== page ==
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Posted: 12:00am by & filed under News

 

Percy Julian was born on April 11, 1899, in Birmingham, Alabama. He attended DePauw University where he graduated first in his class with Phi Beta Kappa honors. Even with academic distinction, he still had a hard time pursuing higher level education and a career due to racial prejudice. 

 

In 1929, Julian flew to Vienna to receive his Ph.D. in organic chemistry. After completing his degree, Julian moved back to the US in 1931 where he became an organic chemistry teacher. From there he worked with an associate to research soybeans and their properties.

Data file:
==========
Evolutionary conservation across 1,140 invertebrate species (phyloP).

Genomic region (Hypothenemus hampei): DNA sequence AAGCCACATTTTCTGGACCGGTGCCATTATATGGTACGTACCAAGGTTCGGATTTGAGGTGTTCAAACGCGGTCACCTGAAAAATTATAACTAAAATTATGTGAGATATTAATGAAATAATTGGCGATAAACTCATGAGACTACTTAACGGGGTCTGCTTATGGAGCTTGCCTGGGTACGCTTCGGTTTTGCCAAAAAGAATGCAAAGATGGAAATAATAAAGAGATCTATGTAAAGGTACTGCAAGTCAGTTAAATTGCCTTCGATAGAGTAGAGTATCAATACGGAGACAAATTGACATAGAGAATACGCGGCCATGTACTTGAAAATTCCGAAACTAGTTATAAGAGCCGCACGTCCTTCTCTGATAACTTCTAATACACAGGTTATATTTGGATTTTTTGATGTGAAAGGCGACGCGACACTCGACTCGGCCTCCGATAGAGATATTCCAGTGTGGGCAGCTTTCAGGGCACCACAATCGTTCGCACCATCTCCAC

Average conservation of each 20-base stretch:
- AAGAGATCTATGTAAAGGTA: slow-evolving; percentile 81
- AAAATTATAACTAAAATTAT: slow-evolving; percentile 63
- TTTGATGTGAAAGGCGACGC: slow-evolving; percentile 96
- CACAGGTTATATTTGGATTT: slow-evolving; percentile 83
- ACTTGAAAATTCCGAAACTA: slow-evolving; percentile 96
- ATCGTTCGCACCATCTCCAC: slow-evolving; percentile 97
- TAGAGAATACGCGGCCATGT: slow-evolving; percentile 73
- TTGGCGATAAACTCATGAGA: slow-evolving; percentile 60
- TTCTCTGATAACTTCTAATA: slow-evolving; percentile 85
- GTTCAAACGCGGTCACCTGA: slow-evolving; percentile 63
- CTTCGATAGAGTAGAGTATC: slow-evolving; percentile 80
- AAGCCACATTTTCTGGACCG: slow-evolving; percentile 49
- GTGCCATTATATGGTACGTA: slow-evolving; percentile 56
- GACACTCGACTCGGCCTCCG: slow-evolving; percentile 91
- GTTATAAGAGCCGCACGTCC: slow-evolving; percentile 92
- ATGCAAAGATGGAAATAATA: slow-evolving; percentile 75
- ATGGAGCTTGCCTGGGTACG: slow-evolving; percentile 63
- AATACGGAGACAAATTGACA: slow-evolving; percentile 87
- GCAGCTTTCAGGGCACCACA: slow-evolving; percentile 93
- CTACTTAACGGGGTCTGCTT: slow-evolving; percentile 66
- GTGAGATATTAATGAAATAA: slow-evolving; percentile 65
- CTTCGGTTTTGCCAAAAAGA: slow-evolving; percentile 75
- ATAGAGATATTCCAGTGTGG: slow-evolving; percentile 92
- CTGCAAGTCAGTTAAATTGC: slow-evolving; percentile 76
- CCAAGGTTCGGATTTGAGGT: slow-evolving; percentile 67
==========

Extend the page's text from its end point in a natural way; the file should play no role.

Julian left teaching and went on to work as a chief chemist at Glidden Company, the leading manufacturer of paint and varnish. At the age of 36, Julian was named the first African American scientist, which help paved the future for other African Americans in the field.

 

Continuing his research, he developed a way to create female hormones from soy beans, which helped prevent miscarriages and help fight certain cancers. But he was most famous for his discovery of a synthetic version of cortisone, containing soybean, which is used commonly today to help treat rheumatoid arthritis.

 

After years of dedicated hard work, Julian was finally recognized and respected in his field. He received many awards and honors throughout his life including the Spingarn Medal from the NAACP.

 

Julian died of liver cancer on April 19, 1975.

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